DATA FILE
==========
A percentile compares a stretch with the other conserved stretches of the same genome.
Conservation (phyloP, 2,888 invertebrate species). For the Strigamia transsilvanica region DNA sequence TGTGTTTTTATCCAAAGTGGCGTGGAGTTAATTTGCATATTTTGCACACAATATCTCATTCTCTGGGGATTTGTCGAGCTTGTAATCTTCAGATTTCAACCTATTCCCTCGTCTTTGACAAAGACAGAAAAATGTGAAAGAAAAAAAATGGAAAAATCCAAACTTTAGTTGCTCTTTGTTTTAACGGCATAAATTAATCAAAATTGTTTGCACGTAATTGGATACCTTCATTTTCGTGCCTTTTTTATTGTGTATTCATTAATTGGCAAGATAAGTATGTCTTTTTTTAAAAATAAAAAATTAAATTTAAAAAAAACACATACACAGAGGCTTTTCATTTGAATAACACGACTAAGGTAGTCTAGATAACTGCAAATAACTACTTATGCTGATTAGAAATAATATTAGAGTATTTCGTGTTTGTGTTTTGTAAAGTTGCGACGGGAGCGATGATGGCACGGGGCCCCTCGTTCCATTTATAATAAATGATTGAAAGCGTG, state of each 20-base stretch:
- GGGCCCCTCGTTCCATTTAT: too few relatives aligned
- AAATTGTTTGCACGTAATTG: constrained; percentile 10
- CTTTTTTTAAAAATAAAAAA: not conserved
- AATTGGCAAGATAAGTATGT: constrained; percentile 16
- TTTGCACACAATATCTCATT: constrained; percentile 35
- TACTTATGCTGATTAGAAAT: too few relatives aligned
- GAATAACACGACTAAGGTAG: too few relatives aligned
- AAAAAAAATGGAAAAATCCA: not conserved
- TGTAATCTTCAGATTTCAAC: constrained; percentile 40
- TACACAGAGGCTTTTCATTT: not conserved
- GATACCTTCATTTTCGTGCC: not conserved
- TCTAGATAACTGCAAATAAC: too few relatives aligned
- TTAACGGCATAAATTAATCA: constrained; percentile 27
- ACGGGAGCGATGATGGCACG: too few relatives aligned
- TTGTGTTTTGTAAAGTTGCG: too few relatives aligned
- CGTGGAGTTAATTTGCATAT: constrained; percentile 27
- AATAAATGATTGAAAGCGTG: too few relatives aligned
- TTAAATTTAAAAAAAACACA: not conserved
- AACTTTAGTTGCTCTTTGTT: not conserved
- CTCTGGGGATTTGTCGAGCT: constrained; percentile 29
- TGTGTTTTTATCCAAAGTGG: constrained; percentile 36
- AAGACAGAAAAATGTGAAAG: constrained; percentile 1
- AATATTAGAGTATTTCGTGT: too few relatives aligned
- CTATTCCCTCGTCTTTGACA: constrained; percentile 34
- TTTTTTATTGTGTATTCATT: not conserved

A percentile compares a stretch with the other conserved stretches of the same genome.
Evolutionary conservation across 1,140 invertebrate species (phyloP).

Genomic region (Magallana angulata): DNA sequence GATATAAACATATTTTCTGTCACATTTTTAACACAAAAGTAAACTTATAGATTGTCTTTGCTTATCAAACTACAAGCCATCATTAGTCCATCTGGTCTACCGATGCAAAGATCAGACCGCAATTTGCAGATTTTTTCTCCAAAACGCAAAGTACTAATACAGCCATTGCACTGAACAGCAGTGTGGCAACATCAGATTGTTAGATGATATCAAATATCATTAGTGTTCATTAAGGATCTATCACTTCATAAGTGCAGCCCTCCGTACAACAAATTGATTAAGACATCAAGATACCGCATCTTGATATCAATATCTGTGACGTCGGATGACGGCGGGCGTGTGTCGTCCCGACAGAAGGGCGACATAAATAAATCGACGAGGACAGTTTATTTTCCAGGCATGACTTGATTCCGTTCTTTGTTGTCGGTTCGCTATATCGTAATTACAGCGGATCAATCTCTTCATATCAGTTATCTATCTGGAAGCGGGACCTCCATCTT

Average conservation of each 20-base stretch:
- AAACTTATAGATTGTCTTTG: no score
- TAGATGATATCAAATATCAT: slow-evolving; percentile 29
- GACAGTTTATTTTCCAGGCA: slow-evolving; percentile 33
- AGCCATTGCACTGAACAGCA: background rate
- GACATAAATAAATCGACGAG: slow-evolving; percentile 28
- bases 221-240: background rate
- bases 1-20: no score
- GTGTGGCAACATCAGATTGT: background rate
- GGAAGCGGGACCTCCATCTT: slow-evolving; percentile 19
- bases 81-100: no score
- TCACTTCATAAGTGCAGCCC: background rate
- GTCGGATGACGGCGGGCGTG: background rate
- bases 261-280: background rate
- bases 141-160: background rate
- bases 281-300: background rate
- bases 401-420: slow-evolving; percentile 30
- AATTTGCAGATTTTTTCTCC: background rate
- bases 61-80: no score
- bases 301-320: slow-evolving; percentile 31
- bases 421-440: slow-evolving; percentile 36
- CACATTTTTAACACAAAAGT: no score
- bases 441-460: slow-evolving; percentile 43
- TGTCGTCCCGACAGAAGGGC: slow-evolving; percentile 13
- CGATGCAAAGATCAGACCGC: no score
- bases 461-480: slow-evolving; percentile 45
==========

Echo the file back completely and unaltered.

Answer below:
A percentile compares a stretch with the other conserved stretches of the same genome.
Conservation (phyloP, 2,888 invertebrate species). For the Strigamia transsilvanica region DNA sequence TGTGTTTTTATCCAAAGTGGCGTGGAGTTAATTTGCATATTTTGCACACAATATCTCATTCTCTGGGGATTTGTCGAGCTTGTAATCTTCAGATTTCAACCTATTCCCTCGTCTTTGACAAAGACAGAAAAATGTGAAAGAAAAAAAATGGAAAAATCCAAACTTTAGTTGCTCTTTGTTTTAACGGCATAAATTAATCAAAATTGTTTGCACGTAATTGGATACCTTCATTTTCGTGCCTTTTTTATTGTGTATTCATTAATTGGCAAGATAAGTATGTCTTTTTTTAAAAATAAAAAATTAAATTTAAAAAAAACACATACACAGAGGCTTTTCATTTGAATAACACGACTAAGGTAGTCTAGATAACTGCAAATAACTACTTATGCTGATTAGAAATAATATTAGAGTATTTCGTGTTTGTGTTTTGTAAAGTTGCGACGGGAGCGATGATGGCACGGGGCCCCTCGTTCCATTTATAATAAATGATTGAAAGCGTG, state of each 20-base stretch:
- GGGCCCCTCGTTCCATTTAT: too few relatives aligned
- AAATTGTTTGCACGTAATTG: constrained; percentile 10
- CTTTTTTTAAAAATAAAAAA: not conserved
- AATTGGCAAGATAAGTATGT: constrained; percentile 16
- TTTGCACACAATATCTCATT: constrained; percentile 35
- TACTTATGCTGATTAGAAAT: too few relatives aligned
- GAATAACACGACTAAGGTAG: too few relatives aligned
- AAAAAAAATGGAAAAATCCA: not conserved
- TGTAATCTTCAGATTTCAAC: constrained; percentile 40
- TACACAGAGGCTTTTCATTT: not conserved
- GATACCTTCATTTTCGTGCC: not conserved
- TCTAGATAACTGCAAATAAC: too few relatives aligned
- TTAACGGCATAAATTAATCA: constrained; percentile 27
- ACGGGAGCGATGATGGCACG: too few relatives aligned
- TTGTGTTTTGTAAAGTTGCG: too few relatives aligned
- CGTGGAGTTAATTTGCATAT: constrained; percentile 27
- AATAAATGATTGAAAGCGTG: too few relatives aligned
- TTAAATTTAAAAAAAACACA: not conserved
- AACTTTAGTTGCTCTTTGTT: not conserved
- CTCTGGGGATTTGTCGAGCT: constrained; percentile 29
- TGTGTTTTTATCCAAAGTGG: constrained; percentile 36
- AAGACAGAAAAATGTGAAAG: constrained; percentile 1
- AATATTAGAGTATTTCGTGT: too few relatives aligned
- CTATTCCCTCGTCTTTGACA: constrained; percentile 34
- TTTTTTATTGTGTATTCATT: not conserved

A percentile compares a stretch with the other conserved stretches of the same genome.
Evolutionary conservation across 1,140 invertebrate species (phyloP).

Genomic region (Magallana angulata): DNA sequence GATATAAACATATTTTCTGTCACATTTTTAACACAAAAGTAAACTTATAGATTGTCTTTGCTTATCAAACTACAAGCCATCATTAGTCCATCTGGTCTACCGATGCAAAGATCAGACCGCAATTTGCAGATTTTTTCTCCAAAACGCAAAGTACTAATACAGCCATTGCACTGAACAGCAGTGTGGCAACATCAGATTGTTAGATGATATCAAATATCATTAGTGTTCATTAAGGATCTATCACTTCATAAGTGCAGCCCTCCGTACAACAAATTGATTAAGACATCAAGATACCGCATCTTGATATCAATATCTGTGACGTCGGATGACGGCGGGCGTGTGTCGTCCCGACAGAAGGGCGACATAAATAAATCGACGAGGACAGTTTATTTTCCAGGCATGACTTGATTCCGTTCTTTGTTGTCGGTTCGCTATATCGTAATTACAGCGGATCAATCTCTTCATATCAGTTATCTATCTGGAAGCGGGACCTCCATCTT

Average conservation of each 20-base stretch:
- AAACTTATAGATTGTCTTTG: no score
- TAGATGATATCAAATATCAT: slow-evolving; percentile 29
- GACAGTTTATTTTCCAGGCA: slow-evolving; percentile 33
- AGCCATTGCACTGAACAGCA: background rate
- GACATAAATAAATCGACGAG: slow-evolving; percentile 28
- bases 221-240: background rate
- bases 1-20: no score
- GTGTGGCAACATCAGATTGT: background rate
- GGAAGCGGGACCTCCATCTT: slow-evolving; percentile 19
- bases 81-100: no score
- TCACTTCATAAGTGCAGCCC: background rate
- GTCGGATGACGGCGGGCGTG: background rate
- bases 261-280: background rate
- bases 141-160: background rate
- bases 281-300: background rate
- bases 401-420: slow-evolving; percentile 30
- AATTTGCAGATTTTTTCTCC: background rate
- bases 61-80: no score
- bases 301-320: slow-evolving; percentile 31
- bases 421-440: slow-evolving; percentile 36
- CACATTTTTAACACAAAAGT: no score
- bases 441-460: slow-evolving; percentile 43
- TGTCGTCCCGACAGAAGGGC: slow-evolving; percentile 13
- CGATGCAAAGATCAGACCGC: no score
- bases 461-480: slow-evolving; percentile 45